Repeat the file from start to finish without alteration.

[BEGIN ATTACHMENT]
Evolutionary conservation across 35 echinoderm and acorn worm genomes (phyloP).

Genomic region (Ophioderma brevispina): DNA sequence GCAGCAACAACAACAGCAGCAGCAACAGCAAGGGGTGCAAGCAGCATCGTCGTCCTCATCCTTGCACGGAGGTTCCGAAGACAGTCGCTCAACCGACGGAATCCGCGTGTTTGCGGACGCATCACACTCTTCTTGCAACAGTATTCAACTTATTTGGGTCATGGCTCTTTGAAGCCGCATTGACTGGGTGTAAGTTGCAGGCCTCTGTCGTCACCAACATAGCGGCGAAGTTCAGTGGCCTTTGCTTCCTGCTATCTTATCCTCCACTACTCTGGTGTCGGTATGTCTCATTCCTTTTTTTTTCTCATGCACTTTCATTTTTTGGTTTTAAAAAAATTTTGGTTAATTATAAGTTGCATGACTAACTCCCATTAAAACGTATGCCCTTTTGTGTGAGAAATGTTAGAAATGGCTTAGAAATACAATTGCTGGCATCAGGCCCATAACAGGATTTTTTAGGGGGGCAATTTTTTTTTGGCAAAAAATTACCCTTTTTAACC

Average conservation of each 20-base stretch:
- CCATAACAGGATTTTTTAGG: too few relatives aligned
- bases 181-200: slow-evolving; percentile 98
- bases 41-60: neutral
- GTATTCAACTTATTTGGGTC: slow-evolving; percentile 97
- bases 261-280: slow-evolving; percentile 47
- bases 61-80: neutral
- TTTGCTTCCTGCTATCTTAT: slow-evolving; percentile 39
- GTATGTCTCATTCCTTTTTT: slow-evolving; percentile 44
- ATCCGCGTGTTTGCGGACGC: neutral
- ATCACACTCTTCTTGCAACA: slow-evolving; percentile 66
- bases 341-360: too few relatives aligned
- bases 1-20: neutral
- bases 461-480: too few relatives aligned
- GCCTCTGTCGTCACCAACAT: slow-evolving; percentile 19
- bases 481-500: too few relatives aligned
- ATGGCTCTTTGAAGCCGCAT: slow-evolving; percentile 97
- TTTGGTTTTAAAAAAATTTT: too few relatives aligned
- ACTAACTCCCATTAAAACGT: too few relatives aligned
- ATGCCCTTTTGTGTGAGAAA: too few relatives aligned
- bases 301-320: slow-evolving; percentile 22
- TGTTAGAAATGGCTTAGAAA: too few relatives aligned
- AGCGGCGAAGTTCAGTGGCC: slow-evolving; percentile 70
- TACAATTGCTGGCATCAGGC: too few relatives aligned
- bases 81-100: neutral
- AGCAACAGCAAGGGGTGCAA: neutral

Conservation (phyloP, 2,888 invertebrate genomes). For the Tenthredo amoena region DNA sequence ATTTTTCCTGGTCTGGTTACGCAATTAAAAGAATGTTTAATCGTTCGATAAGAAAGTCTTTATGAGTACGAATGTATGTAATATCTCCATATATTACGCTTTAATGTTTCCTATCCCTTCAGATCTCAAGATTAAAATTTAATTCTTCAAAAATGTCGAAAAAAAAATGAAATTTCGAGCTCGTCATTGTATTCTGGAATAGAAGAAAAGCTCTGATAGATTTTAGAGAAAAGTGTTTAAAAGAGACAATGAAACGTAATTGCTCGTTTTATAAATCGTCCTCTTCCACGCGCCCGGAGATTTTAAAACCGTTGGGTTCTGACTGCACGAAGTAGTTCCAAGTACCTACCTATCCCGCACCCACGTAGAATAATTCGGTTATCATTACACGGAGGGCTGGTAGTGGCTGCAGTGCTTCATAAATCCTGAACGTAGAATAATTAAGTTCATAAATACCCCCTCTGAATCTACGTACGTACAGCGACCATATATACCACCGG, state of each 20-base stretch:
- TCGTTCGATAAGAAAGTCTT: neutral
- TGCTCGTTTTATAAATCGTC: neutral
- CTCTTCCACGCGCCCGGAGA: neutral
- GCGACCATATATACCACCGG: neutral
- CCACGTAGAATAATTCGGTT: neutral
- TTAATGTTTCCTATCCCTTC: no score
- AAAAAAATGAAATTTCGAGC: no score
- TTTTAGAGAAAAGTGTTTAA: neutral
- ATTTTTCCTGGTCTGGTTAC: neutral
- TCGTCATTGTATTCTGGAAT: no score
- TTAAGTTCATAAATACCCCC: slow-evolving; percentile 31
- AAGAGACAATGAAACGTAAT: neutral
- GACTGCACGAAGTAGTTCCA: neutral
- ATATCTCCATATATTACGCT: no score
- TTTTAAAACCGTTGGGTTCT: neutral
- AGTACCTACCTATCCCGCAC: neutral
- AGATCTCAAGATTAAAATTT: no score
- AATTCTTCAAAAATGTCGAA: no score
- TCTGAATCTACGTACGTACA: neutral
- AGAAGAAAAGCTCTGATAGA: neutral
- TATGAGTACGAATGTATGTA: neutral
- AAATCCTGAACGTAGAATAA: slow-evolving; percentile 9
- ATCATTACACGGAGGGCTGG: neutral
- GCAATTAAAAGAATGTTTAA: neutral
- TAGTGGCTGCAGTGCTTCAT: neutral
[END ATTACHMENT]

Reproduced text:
Evolutionary conservation across 35 echinoderm and acorn worm genomes (phyloP).

Genomic region (Ophioderma brevispina): DNA sequence GCAGCAACAACAACAGCAGCAGCAACAGCAAGGGGTGCAAGCAGCATCGTCGTCCTCATCCTTGCACGGAGGTTCCGAAGACAGTCGCTCAACCGACGGAATCCGCGTGTTTGCGGACGCATCACACTCTTCTTGCAACAGTATTCAACTTATTTGGGTCATGGCTCTTTGAAGCCGCATTGACTGGGTGTAAGTTGCAGGCCTCTGTCGTCACCAACATAGCGGCGAAGTTCAGTGGCCTTTGCTTCCTGCTATCTTATCCTCCACTACTCTGGTGTCGGTATGTCTCATTCCTTTTTTTTTCTCATGCACTTTCATTTTTTGGTTTTAAAAAAATTTTGGTTAATTATAAGTTGCATGACTAACTCCCATTAAAACGTATGCCCTTTTGTGTGAGAAATGTTAGAAATGGCTTAGAAATACAATTGCTGGCATCAGGCCCATAACAGGATTTTTTAGGGGGGCAATTTTTTTTTGGCAAAAAATTACCCTTTTTAACC

Average conservation of each 20-base stretch:
- CCATAACAGGATTTTTTAGG: too few relatives aligned
- bases 181-200: slow-evolving; percentile 98
- bases 41-60: neutral
- GTATTCAACTTATTTGGGTC: slow-evolving; percentile 97
- bases 261-280: slow-evolving; percentile 47
- bases 61-80: neutral
- TTTGCTTCCTGCTATCTTAT: slow-evolving; percentile 39
- GTATGTCTCATTCCTTTTTT: slow-evolving; percentile 44
- ATCCGCGTGTTTGCGGACGC: neutral
- ATCACACTCTTCTTGCAACA: slow-evolving; percentile 66
- bases 341-360: too few relatives aligned
- bases 1-20: neutral
- bases 461-480: too few relatives aligned
- GCCTCTGTCGTCACCAACAT: slow-evolving; percentile 19
- bases 481-500: too few relatives aligned
- ATGGCTCTTTGAAGCCGCAT: slow-evolving; percentile 97
- TTTGGTTTTAAAAAAATTTT: too few relatives aligned
- ACTAACTCCCATTAAAACGT: too few relatives aligned
- ATGCCCTTTTGTGTGAGAAA: too few relatives aligned
- bases 301-320: slow-evolving; percentile 22
- TGTTAGAAATGGCTTAGAAA: too few relatives aligned
- AGCGGCGAAGTTCAGTGGCC: slow-evolving; percentile 70
- TACAATTGCTGGCATCAGGC: too few relatives aligned
- bases 81-100: neutral
- AGCAACAGCAAGGGGTGCAA: neutral

Conservation (phyloP, 2,888 invertebrate genomes). For the Tenthredo amoena region DNA sequence ATTTTTCCTGGTCTGGTTACGCAATTAAAAGAATGTTTAATCGTTCGATAAGAAAGTCTTTATGAGTACGAATGTATGTAATATCTCCATATATTACGCTTTAATGTTTCCTATCCCTTCAGATCTCAAGATTAAAATTTAATTCTTCAAAAATGTCGAAAAAAAAATGAAATTTCGAGCTCGTCATTGTATTCTGGAATAGAAGAAAAGCTCTGATAGATTTTAGAGAAAAGTGTTTAAAAGAGACAATGAAACGTAATTGCTCGTTTTATAAATCGTCCTCTTCCACGCGCCCGGAGATTTTAAAACCGTTGGGTTCTGACTGCACGAAGTAGTTCCAAGTACCTACCTATCCCGCACCCACGTAGAATAATTCGGTTATCATTACACGGAGGGCTGGTAGTGGCTGCAGTGCTTCATAAATCCTGAACGTAGAATAATTAAGTTCATAAATACCCCCTCTGAATCTACGTACGTACAGCGACCATATATACCACCGG, state of each 20-base stretch:
- TCGTTCGATAAGAAAGTCTT: neutral
- TGCTCGTTTTATAAATCGTC: neutral
- CTCTTCCACGCGCCCGGAGA: neutral
- GCGACCATATATACCACCGG: neutral
- CCACGTAGAATAATTCGGTT: neutral
- TTAATGTTTCCTATCCCTTC: no score
- AAAAAAATGAAATTTCGAGC: no score
- TTTTAGAGAAAAGTGTTTAA: neutral
- ATTTTTCCTGGTCTGGTTAC: neutral
- TCGTCATTGTATTCTGGAAT: no score
- TTAAGTTCATAAATACCCCC: slow-evolving; percentile 31
- AAGAGACAATGAAACGTAAT: neutral
- GACTGCACGAAGTAGTTCCA: neutral
- ATATCTCCATATATTACGCT: no score
- TTTTAAAACCGTTGGGTTCT: neutral
- AGTACCTACCTATCCCGCAC: neutral
- AGATCTCAAGATTAAAATTT: no score
- AATTCTTCAAAAATGTCGAA: no score
- TCTGAATCTACGTACGTACA: neutral
- AGAAGAAAAGCTCTGATAGA: neutral
- TATGAGTACGAATGTATGTA: neutral
- AAATCCTGAACGTAGAATAA: slow-evolving; percentile 9
- ATCATTACACGGAGGGCTGG: neutral
- GCAATTAAAAGAATGTTTAA: neutral
- TAGTGGCTGCAGTGCTTCAT: neutral